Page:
You’ve mentioned in the past that you enjoyed the relaxed pace of making Sirens, with it naturally coming together over years from your experiences. Getting a record deal obviously presents a new challenge in having to work to a schedule. How do you feel about that change of pace? Do you already have a list of things waiting to be turned from memory into music?

I think I already have over half of the next record. Sirens ultimately ended up being a kind of PHD or something for me – like a coming-of-age work of which the conclusion was “I’m allowed to be in the room”.

Now that it’s done I feel like I’m a qualified artist, ready to start really exploring things. My next album is all about this stage of life I’m in but with the confidence of someone who has just had their qualifications certified. People are already noticing it in the writing.

I feel pretty energised to write.

Joining a label has presented you with a lot of new opportunities, are you concerned at all about that hampering your creative process?

It’s all still so new that I actually don’t know how it’s going to play out. I definitely feel confident that my label will allow me the space I need to create freely.

Having extra stakeholders is definitely something I think about. Like every song I write is potentially going to put my manager’s kid through college. That’s a weird pressure to have on your work and is certainly not something you think about as a 23 year old writing in your bedroom.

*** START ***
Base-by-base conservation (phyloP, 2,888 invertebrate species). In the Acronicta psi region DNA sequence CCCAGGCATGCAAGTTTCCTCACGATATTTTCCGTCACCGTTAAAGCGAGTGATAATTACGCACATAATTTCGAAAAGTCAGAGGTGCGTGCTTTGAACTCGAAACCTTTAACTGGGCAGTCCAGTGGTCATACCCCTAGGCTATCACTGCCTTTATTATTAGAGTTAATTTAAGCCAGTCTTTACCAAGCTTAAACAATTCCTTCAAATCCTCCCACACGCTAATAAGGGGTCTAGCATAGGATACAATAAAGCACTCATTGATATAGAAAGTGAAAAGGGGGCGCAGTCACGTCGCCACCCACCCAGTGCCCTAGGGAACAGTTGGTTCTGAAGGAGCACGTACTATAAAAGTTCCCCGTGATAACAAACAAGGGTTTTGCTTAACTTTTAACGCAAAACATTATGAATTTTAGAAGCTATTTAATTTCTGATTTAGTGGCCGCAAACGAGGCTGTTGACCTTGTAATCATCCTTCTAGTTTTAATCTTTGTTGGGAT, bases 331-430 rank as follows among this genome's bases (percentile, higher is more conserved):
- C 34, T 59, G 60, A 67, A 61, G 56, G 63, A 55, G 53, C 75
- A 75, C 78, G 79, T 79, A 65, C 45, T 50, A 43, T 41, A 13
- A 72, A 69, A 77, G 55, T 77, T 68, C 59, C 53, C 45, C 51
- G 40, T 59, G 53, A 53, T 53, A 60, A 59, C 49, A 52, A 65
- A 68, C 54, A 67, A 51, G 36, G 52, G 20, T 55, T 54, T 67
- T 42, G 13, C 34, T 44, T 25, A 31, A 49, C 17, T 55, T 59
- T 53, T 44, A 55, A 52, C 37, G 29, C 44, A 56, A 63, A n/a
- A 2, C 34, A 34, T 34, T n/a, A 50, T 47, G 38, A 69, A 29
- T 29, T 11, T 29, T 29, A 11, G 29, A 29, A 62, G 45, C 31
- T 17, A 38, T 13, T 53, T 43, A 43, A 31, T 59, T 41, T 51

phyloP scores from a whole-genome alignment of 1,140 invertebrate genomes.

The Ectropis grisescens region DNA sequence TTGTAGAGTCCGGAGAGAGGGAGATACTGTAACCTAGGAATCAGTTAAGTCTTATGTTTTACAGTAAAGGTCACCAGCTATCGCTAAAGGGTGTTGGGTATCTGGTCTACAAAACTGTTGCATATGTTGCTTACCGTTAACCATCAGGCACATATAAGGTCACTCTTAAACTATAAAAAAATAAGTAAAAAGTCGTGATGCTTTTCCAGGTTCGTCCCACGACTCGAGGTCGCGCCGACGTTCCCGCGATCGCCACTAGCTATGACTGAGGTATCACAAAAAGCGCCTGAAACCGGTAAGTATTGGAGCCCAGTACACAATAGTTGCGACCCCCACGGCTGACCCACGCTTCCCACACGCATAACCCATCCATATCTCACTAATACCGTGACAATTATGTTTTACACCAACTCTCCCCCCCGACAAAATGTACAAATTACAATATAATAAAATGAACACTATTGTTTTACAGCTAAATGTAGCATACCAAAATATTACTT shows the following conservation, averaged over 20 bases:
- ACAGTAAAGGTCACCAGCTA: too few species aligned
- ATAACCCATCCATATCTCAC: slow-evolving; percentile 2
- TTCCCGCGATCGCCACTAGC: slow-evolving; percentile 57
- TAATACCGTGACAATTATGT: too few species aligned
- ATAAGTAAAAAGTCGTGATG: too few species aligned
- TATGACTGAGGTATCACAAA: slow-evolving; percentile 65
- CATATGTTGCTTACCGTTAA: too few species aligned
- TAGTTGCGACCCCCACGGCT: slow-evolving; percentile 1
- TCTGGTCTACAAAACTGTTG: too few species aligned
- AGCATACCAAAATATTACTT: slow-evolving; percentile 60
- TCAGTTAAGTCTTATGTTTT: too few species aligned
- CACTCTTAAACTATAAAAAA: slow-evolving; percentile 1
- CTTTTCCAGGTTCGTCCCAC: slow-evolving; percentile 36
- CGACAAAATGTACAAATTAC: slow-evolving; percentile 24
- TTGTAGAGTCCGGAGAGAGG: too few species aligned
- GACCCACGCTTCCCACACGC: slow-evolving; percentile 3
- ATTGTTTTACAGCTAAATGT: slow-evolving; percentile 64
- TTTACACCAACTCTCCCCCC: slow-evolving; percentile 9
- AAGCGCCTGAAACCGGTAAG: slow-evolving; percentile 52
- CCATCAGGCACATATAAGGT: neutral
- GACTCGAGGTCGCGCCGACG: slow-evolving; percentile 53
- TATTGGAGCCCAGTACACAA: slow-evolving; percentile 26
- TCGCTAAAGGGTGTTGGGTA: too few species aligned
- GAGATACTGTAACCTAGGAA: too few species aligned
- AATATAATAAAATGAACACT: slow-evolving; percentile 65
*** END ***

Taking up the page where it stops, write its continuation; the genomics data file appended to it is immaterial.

But I think I have a pretty good team around me who seem to understand what I need to give my best so hopefully it doesn’t get too complicated.

You tour with ukulele, guitar, piano and harmonium, which definitely gives you a lot of range sonically. Are there any other instruments you’d like to add to your repertoire for future use?

I honestly want to learn how to play everything. At home I have already amassed quite a collection of instruments (violin, cello, four ukuleles, three guitars, a pedal organ, two electric organs, electric piano, mandolin, harmonium, shruti box etc.).

Touring with a home-made orchestra is a bit tough but it’s amazing how much the tone of an instrument can add to the narrative of a song.

If you sing “Don’t Think Twice, It’s Alright” on a nylon string, steel string, or electric guitar, you’ll have three very different stories being told and I love that idea.

There are a few instruments I’m on the lookout for. I really want a hurdy-gurdy and a nyckelharpa.

Thanks for taking the time Ben, I hope Sirens gets the reception it deserves!

Absolute plesaure!